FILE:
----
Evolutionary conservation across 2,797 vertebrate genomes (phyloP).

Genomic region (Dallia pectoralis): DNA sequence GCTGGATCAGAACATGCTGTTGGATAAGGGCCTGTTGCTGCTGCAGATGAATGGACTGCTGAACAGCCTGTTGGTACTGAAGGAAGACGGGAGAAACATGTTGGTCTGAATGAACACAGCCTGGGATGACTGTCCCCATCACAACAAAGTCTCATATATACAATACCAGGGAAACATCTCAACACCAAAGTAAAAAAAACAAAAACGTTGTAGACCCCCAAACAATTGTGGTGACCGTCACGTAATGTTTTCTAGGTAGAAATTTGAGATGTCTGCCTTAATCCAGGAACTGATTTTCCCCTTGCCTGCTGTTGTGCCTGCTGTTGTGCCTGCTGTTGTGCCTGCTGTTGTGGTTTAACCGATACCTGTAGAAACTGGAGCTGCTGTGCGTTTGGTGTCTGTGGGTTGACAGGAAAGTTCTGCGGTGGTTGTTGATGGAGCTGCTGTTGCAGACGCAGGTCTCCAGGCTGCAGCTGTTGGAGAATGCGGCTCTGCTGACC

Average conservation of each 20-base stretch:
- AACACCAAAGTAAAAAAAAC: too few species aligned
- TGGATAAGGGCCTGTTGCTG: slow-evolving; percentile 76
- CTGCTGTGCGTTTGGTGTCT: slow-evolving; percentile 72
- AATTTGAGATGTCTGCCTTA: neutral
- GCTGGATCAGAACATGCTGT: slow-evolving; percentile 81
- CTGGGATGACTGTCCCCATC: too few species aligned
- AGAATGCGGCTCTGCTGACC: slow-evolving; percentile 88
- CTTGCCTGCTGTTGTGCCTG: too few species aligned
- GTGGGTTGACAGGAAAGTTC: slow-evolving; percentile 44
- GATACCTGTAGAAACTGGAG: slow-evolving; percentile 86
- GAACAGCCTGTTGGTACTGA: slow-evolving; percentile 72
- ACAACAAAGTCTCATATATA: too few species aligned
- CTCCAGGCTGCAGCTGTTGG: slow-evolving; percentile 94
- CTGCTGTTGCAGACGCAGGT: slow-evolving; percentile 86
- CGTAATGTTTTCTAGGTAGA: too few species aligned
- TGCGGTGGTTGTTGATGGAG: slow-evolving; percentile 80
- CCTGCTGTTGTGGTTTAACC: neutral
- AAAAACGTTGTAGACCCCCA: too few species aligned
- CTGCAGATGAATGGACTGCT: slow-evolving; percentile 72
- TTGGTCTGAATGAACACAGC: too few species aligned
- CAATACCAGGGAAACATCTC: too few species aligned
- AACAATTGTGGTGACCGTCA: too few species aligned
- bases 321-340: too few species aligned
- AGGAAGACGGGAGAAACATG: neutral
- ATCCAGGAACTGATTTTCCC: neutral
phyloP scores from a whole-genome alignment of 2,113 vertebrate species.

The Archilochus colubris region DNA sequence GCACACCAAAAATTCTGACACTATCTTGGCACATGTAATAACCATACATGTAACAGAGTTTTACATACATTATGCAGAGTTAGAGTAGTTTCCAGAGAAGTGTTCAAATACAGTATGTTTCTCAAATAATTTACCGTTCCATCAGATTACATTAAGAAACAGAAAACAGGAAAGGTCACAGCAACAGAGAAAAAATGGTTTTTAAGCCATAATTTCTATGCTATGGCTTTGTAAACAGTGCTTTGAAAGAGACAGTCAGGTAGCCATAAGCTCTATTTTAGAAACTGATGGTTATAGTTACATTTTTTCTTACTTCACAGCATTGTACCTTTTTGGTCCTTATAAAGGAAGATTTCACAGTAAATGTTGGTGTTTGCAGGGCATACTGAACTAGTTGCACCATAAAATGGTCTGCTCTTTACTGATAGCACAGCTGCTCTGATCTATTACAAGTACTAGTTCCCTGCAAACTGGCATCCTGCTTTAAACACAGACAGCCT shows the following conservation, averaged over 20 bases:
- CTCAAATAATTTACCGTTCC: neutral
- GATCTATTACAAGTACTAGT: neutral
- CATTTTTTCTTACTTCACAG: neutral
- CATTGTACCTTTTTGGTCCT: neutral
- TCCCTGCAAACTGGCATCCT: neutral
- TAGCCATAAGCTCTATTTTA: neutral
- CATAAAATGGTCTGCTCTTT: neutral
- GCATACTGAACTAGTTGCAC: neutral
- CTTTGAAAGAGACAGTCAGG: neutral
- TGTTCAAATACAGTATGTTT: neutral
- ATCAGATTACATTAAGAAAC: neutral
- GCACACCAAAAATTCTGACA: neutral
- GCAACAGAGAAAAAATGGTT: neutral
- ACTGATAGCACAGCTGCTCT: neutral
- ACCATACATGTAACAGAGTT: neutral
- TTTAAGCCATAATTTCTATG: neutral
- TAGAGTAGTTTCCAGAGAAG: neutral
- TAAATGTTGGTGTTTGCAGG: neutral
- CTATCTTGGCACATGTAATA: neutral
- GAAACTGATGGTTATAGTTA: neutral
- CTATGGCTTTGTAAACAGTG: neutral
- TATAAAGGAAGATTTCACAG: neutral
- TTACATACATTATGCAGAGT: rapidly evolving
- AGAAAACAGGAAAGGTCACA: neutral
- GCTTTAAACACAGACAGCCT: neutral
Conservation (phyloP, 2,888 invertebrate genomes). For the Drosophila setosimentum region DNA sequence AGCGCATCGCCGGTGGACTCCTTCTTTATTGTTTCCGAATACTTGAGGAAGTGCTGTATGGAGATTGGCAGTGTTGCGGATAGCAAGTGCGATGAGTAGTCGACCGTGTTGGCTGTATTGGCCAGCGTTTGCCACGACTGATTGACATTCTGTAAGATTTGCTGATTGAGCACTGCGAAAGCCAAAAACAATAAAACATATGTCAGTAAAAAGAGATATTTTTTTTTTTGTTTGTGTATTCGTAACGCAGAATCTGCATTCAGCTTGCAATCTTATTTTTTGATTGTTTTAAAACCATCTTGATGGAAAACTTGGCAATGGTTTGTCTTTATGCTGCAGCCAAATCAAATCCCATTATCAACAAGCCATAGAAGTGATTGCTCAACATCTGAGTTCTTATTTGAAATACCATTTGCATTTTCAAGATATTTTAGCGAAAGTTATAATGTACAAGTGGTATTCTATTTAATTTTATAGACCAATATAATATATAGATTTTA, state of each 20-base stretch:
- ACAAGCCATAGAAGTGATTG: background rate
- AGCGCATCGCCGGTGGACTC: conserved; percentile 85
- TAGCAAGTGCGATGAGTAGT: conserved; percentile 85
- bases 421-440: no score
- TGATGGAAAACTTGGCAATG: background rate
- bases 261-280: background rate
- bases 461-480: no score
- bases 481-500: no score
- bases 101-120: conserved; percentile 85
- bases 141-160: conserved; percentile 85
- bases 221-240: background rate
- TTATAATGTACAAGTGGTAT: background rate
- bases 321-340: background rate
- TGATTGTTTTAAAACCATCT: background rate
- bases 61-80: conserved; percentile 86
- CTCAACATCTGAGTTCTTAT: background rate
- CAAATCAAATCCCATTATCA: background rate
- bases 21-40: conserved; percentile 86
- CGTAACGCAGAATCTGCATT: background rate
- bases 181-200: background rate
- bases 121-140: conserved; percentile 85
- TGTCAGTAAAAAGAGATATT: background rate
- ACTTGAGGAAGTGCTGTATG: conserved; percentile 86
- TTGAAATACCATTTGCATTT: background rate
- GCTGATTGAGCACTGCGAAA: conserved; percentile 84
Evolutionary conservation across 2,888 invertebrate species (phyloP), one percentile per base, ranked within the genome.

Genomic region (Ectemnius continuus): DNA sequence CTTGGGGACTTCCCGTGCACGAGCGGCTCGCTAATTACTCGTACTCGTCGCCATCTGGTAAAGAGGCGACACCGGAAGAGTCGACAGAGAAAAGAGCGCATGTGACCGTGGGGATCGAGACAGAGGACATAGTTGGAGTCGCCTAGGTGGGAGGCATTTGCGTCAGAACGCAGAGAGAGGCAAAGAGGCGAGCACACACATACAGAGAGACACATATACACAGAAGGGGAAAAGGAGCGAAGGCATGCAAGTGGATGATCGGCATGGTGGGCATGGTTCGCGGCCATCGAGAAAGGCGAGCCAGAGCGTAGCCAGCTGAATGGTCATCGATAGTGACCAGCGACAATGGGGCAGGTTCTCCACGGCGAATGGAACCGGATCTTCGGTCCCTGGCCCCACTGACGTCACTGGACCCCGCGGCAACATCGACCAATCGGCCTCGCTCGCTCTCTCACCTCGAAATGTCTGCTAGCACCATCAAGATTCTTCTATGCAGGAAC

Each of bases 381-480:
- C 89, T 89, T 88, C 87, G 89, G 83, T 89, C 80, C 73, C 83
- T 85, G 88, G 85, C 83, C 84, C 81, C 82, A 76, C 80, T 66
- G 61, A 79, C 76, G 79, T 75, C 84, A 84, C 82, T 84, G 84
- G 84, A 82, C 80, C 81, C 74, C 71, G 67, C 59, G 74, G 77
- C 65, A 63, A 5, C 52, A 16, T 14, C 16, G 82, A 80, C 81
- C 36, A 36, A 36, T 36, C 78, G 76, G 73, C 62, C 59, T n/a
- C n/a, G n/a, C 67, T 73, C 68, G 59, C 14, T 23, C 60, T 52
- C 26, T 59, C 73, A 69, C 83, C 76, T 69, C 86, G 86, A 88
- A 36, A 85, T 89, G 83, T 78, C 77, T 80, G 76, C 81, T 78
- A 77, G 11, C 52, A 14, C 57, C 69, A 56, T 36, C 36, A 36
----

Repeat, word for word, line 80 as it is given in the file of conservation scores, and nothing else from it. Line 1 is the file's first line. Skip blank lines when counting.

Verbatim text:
- TTGAAATACCATTTGCATTT: background rate